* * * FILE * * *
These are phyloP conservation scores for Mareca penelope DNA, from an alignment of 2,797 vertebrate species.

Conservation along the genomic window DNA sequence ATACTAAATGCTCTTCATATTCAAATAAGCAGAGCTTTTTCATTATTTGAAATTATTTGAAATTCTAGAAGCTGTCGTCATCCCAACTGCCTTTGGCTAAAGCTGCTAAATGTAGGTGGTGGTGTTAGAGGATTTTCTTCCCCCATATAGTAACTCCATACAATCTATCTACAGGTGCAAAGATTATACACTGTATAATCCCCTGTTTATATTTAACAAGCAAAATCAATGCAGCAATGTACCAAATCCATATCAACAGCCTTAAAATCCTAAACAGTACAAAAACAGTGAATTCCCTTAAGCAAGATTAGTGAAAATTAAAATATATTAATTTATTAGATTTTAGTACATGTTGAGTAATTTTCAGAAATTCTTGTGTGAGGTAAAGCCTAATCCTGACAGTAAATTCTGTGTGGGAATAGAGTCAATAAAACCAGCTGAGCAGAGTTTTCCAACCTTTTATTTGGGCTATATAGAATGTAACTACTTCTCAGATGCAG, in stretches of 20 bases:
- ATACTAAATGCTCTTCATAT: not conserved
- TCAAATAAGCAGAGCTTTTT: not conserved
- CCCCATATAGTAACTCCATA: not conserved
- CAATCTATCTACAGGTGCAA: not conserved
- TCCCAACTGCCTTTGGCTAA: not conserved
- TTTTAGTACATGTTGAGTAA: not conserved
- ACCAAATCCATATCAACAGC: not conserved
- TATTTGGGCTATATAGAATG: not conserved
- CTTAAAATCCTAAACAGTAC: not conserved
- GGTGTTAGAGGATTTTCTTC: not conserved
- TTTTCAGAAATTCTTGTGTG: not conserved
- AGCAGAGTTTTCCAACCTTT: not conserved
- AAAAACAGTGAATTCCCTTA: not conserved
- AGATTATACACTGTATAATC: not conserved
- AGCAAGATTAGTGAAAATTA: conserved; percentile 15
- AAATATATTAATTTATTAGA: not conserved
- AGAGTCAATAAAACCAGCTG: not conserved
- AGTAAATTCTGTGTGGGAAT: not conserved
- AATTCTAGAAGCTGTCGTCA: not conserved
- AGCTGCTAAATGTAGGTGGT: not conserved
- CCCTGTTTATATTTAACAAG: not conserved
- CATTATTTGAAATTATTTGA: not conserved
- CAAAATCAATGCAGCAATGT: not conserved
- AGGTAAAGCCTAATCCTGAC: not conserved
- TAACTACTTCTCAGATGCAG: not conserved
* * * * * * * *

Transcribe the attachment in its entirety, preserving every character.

These are phyloP conservation scores for Mareca penelope DNA, from an alignment of 2,797 vertebrate species.

Conservation along the genomic window DNA sequence ATACTAAATGCTCTTCATATTCAAATAAGCAGAGCTTTTTCATTATTTGAAATTATTTGAAATTCTAGAAGCTGTCGTCATCCCAACTGCCTTTGGCTAAAGCTGCTAAATGTAGGTGGTGGTGTTAGAGGATTTTCTTCCCCCATATAGTAACTCCATACAATCTATCTACAGGTGCAAAGATTATACACTGTATAATCCCCTGTTTATATTTAACAAGCAAAATCAATGCAGCAATGTACCAAATCCATATCAACAGCCTTAAAATCCTAAACAGTACAAAAACAGTGAATTCCCTTAAGCAAGATTAGTGAAAATTAAAATATATTAATTTATTAGATTTTAGTACATGTTGAGTAATTTTCAGAAATTCTTGTGTGAGGTAAAGCCTAATCCTGACAGTAAATTCTGTGTGGGAATAGAGTCAATAAAACCAGCTGAGCAGAGTTTTCCAACCTTTTATTTGGGCTATATAGAATGTAACTACTTCTCAGATGCAG, in stretches of 20 bases:
- ATACTAAATGCTCTTCATAT: not conserved
- TCAAATAAGCAGAGCTTTTT: not conserved
- CCCCATATAGTAACTCCATA: not conserved
- CAATCTATCTACAGGTGCAA: not conserved
- TCCCAACTGCCTTTGGCTAA: not conserved
- TTTTAGTACATGTTGAGTAA: not conserved
- ACCAAATCCATATCAACAGC: not conserved
- TATTTGGGCTATATAGAATG: not conserved
- CTTAAAATCCTAAACAGTAC: not conserved
- GGTGTTAGAGGATTTTCTTC: not conserved
- TTTTCAGAAATTCTTGTGTG: not conserved
- AGCAGAGTTTTCCAACCTTT: not conserved
- AAAAACAGTGAATTCCCTTA: not conserved
- AGATTATACACTGTATAATC: not conserved
- AGCAAGATTAGTGAAAATTA: conserved; percentile 15
- AAATATATTAATTTATTAGA: not conserved
- AGAGTCAATAAAACCAGCTG: not conserved
- AGTAAATTCTGTGTGGGAAT: not conserved
- AATTCTAGAAGCTGTCGTCA: not conserved
- AGCTGCTAAATGTAGGTGGT: not conserved
- CCCTGTTTATATTTAACAAG: not conserved
- CATTATTTGAAATTATTTGA: not conserved
- CAAAATCAATGCAGCAATGT: not conserved
- AGGTAAAGCCTAATCCTGAC: not conserved
- TAACTACTTCTCAGATGCAG: not conserved